“Ms. X Regrets Everything.” Yes, the story we quoted at the beginning of the review. Talk about messed up. Talk about upsetting. Miskowski pits the reader into a sequential narrative that bounces between time periods, each section unveiling further detail about Ms. X and how she came to be institutionalized. Visceral, and at times completely bizarre, this story unfolds a disturbing mystery fast and if you don’t keep up, it’ll leave you behind in the bloody dust. At first we’re led to think that maybe there should be some sympathy for Ms. X, but as the story moves along, this notion is quickly washed away. Innovative and demented, “Ms. X Regrets Everything” is all that a horror short story should be. We can only marvel at its conciseness with such an unorthodox structure.
Some of the tales in Strange is the Night are more psychological horror than speculative, and “A Condition for Marriage” is a prime example. No one handles quiet horror quite in the way that Miskowski does, and this story is evidence. We see how far sisters will go to protect one another, and just how important it is to appreciate the little things in life, like vacations to Hawaii and tiki idols.
“The Second Floor” unleashes more psychological horror, this time with a bit of supernatural currents. The attention to detail that Miskowski presents is unrivaled, and her ability to dive into a fictional life, craft its foundations, its sorrows, the regrets and small intricacies that make someone human, are all on stage. She grips us with an instant bond to the narrator, and surprises us with a fascinating twist that seems to jump out from nowhere.
If you’ve ever worked in customer service, you know how insane and unreasonable people can be. If you’re handling their money, it’s even worse. If they’re a bit senile? Much worse. In “Death and Disbursement,” we are plunged into these everyday struggles. Our protagonist is damn good at her job, since she can turn off her compassion switch and instantly find indifference towards her clients. Though, we quickly find that maybe the old man on the other line isn’t as senile as we thought, and perhaps this was the one time our lead should have kept that switch on.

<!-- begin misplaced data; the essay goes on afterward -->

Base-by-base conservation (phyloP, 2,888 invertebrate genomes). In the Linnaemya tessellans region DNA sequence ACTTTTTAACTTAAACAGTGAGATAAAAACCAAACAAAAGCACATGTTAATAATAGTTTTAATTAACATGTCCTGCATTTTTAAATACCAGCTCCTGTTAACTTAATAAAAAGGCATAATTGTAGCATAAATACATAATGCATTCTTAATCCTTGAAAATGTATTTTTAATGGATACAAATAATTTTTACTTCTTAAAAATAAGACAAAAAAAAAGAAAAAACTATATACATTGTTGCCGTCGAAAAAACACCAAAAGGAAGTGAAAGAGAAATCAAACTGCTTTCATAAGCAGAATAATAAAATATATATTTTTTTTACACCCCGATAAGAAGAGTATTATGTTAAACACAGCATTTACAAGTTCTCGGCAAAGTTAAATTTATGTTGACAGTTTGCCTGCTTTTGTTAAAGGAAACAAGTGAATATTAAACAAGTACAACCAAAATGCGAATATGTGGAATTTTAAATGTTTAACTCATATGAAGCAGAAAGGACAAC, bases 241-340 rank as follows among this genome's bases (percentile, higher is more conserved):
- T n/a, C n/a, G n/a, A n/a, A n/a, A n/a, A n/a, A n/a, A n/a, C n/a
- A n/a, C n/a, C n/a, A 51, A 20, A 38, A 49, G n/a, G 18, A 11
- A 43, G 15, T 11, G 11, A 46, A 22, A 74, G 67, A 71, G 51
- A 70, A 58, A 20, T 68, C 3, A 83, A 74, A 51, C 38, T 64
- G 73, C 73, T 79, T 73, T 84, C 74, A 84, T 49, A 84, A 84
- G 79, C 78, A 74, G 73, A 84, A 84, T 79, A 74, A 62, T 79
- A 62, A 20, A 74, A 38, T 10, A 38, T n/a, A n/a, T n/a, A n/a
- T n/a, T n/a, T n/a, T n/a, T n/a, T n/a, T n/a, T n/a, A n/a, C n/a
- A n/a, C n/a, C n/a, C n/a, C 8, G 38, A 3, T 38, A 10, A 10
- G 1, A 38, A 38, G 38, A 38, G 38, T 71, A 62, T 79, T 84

Hard-to-like protagonist? Check. Mixed feelings of who to root for? Check. Equal amounts frustration, pity, and an inability to stop turning the pages? Check. Excellent depictions of the rotten, nihilistic side of humans? Check. In the eponymous tale “Strange is the Night,” we get all of the Miskowski trademarks. The author dives into a few themes that were explored in I Wish I Was Like You, primarily theater critics. What is it with these guys? Needless to say, this time our protagonist experiences a fate much worse than Greta ever did.
Picking the last story for a collection is always a challenge. Do you want to go out with a bang, like in Fracassi’s Behold the Void? Or do you want to ease on the breaks and let the readers glide into the finish line, like in Padgett’s The Secret of Ventriloquism? Well, Miskowski chose the former. “Water Main” is one of the more explosive tales in the collection, no pun intended, and starts off innocent enough. By the end of the story, we’re gripping the final pages of the book white knuckled and perspiring from the temples. One of the most supernatural pieces in the collection, Miskowski plants a few Ligottian horror elements into a scenario that is boiling over with terror. If you have something around the house that’s been needing fixing, and your loved one has been begging you to call a maintenance guy to the house for whatever reason, you may want to consider making that call. Sooner rather than later. Who knows where they might go in frustration, and what they might see. “Water Main” yields horrific imagery and some truly disgusting, stomach churning scenes that will stick to the back of your thoughts like gum on your shoe.
Miskowski’s Strange is the Night shines with variety, defeating all expectations and providing readers with one of the most unique and innovative collections in recent memory. Each tale is different, each piece basking in the warmth of a writer whose confidence is unrivaled, whose execution is one-of-a-kind. Miskowski has a voice that is easily recognizable, a tenacity that is stunning, and an attention to detail that is sparse in today’s literary climate. We highly recommend picking up a copy of Miskowski’s collection. We guarantee that it will impress, wow, and definitely hook you as a constant reader for one of the most exciting up-and-comers working today.
S.P. Miskowski is a three-time Shirley Jackson Award nominee, a 2017 Bram Stoker Award nominee, and the recipient of two National Endowment for the Arts Fellowships. Her stories have been published in Supernatural Tales, Black Static, Identity Theory, Strange Aeons, and Eyedolon Magazine as well as in the anthologies Haunted Nights, The Madness of Dr. Caligari, October Dreams 2, Autumn Cthulhu, Darker Companions: Celebrating 50 Years of Ramsey Campbell, Tales from a Talking Board, and Looming Low. Her books are available from Omnium Gatherum Media and JournalStone/Trepidatio